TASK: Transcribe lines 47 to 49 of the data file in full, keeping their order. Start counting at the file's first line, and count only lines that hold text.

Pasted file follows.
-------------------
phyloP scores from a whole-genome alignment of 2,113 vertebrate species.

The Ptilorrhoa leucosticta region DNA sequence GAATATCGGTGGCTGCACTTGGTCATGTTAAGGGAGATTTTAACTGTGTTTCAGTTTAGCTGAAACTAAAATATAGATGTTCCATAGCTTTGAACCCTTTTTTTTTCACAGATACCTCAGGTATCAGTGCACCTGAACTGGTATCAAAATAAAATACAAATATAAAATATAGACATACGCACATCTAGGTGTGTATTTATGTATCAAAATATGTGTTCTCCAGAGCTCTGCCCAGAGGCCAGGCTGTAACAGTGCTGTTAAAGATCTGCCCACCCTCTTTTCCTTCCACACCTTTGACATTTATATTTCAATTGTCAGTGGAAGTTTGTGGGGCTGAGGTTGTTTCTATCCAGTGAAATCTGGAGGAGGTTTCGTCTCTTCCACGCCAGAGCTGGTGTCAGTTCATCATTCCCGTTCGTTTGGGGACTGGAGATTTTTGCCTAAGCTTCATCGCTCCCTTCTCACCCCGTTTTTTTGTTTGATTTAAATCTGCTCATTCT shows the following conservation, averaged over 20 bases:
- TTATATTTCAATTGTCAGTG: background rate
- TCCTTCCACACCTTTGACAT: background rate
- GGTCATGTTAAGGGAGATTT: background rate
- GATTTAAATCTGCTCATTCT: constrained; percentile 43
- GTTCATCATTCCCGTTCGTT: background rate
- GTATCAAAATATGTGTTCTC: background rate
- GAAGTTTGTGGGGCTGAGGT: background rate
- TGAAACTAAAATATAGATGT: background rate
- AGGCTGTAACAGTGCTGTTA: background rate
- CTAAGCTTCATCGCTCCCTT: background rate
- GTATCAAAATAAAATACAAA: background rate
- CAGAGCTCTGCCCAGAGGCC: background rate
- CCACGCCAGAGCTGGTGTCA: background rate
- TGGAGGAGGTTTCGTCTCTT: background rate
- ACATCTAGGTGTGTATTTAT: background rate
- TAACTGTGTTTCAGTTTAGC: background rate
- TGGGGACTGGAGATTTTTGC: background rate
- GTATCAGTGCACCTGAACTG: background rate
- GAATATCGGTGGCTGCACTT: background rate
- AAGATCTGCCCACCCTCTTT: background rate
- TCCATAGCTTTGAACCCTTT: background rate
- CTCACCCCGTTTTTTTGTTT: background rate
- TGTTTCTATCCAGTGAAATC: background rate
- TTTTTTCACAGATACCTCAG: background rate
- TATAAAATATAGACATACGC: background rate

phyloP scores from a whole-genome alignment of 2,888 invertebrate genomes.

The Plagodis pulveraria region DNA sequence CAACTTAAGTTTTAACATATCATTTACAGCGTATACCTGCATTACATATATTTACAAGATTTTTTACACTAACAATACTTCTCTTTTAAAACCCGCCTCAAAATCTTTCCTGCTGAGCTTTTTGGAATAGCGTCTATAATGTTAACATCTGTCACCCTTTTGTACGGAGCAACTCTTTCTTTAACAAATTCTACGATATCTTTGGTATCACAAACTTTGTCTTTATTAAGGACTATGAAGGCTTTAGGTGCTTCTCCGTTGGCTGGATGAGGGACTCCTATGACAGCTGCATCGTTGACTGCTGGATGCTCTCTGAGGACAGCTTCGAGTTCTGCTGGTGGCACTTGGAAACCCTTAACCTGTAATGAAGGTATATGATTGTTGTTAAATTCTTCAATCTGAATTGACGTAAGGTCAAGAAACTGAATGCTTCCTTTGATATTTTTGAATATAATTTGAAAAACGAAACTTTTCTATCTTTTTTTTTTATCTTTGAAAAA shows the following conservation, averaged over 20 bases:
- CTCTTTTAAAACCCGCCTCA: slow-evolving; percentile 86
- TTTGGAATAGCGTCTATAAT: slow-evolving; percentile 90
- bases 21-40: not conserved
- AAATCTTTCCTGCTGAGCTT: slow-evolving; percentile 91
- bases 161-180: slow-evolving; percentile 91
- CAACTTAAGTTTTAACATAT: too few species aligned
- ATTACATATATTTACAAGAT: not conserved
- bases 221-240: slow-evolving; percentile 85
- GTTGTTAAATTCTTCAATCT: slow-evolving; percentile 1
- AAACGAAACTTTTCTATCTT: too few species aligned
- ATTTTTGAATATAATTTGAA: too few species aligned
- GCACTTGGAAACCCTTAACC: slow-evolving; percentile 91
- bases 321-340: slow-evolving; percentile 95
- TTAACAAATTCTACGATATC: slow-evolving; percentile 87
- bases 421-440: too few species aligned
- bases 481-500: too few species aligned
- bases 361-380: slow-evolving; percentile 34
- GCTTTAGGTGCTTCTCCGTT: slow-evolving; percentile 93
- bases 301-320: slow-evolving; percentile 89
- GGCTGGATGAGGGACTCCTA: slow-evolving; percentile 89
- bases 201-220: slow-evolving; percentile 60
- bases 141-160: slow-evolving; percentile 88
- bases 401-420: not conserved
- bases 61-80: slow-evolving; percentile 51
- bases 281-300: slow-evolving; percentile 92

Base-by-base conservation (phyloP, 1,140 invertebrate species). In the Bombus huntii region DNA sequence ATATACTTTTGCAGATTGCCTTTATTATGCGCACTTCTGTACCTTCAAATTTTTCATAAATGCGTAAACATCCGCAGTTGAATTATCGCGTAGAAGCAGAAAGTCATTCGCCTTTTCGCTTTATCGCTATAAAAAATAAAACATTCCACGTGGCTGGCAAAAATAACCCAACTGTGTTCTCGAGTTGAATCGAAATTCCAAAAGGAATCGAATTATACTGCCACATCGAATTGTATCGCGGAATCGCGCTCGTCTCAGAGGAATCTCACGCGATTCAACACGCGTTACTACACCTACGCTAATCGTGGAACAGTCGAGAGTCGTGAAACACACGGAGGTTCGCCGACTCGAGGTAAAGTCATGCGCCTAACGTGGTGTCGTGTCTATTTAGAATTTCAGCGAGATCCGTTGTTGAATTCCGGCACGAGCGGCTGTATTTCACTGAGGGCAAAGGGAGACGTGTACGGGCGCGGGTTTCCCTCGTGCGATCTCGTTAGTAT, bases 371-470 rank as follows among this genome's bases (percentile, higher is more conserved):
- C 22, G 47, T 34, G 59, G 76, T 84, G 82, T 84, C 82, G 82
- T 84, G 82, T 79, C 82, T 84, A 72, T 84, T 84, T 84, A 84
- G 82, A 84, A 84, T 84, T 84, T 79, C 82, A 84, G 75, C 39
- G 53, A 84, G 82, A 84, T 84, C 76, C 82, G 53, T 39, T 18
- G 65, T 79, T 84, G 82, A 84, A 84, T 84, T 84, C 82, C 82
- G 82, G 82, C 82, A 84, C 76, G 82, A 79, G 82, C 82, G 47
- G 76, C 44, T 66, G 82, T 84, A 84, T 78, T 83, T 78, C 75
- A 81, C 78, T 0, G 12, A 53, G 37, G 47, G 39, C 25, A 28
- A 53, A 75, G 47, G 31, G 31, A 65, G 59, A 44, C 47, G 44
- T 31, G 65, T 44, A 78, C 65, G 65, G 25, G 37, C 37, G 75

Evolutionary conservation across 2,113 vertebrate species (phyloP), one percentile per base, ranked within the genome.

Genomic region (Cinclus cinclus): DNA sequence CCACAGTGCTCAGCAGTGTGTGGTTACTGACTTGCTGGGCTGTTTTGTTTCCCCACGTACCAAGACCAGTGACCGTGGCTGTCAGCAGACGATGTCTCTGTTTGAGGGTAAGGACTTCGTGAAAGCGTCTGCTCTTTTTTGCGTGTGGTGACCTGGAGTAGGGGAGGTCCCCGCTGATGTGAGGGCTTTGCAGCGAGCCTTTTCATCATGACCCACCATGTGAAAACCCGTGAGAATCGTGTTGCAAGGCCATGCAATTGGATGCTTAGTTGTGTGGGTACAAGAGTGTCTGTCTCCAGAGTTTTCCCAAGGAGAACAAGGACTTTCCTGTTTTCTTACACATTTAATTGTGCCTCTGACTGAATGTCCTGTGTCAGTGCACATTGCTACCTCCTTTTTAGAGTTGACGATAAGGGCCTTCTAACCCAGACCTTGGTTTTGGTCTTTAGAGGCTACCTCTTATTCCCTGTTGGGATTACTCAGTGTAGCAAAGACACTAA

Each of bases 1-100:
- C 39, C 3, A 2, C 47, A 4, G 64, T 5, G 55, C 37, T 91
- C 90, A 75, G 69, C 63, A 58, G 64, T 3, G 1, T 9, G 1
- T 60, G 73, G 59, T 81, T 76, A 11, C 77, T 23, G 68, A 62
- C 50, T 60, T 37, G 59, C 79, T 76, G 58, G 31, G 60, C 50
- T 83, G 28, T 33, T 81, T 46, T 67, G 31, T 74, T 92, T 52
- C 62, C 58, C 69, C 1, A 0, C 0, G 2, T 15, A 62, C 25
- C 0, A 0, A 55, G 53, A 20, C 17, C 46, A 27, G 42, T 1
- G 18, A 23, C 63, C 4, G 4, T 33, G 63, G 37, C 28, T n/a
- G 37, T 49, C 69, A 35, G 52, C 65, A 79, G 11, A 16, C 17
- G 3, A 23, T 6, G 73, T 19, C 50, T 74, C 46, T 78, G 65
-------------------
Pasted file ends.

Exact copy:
- GCTTTAGGTGCTTCTCCGTT: slow-evolving; percentile 93
- bases 301-320: slow-evolving; percentile 89
- GGCTGGATGAGGGACTCCTA: slow-evolving; percentile 89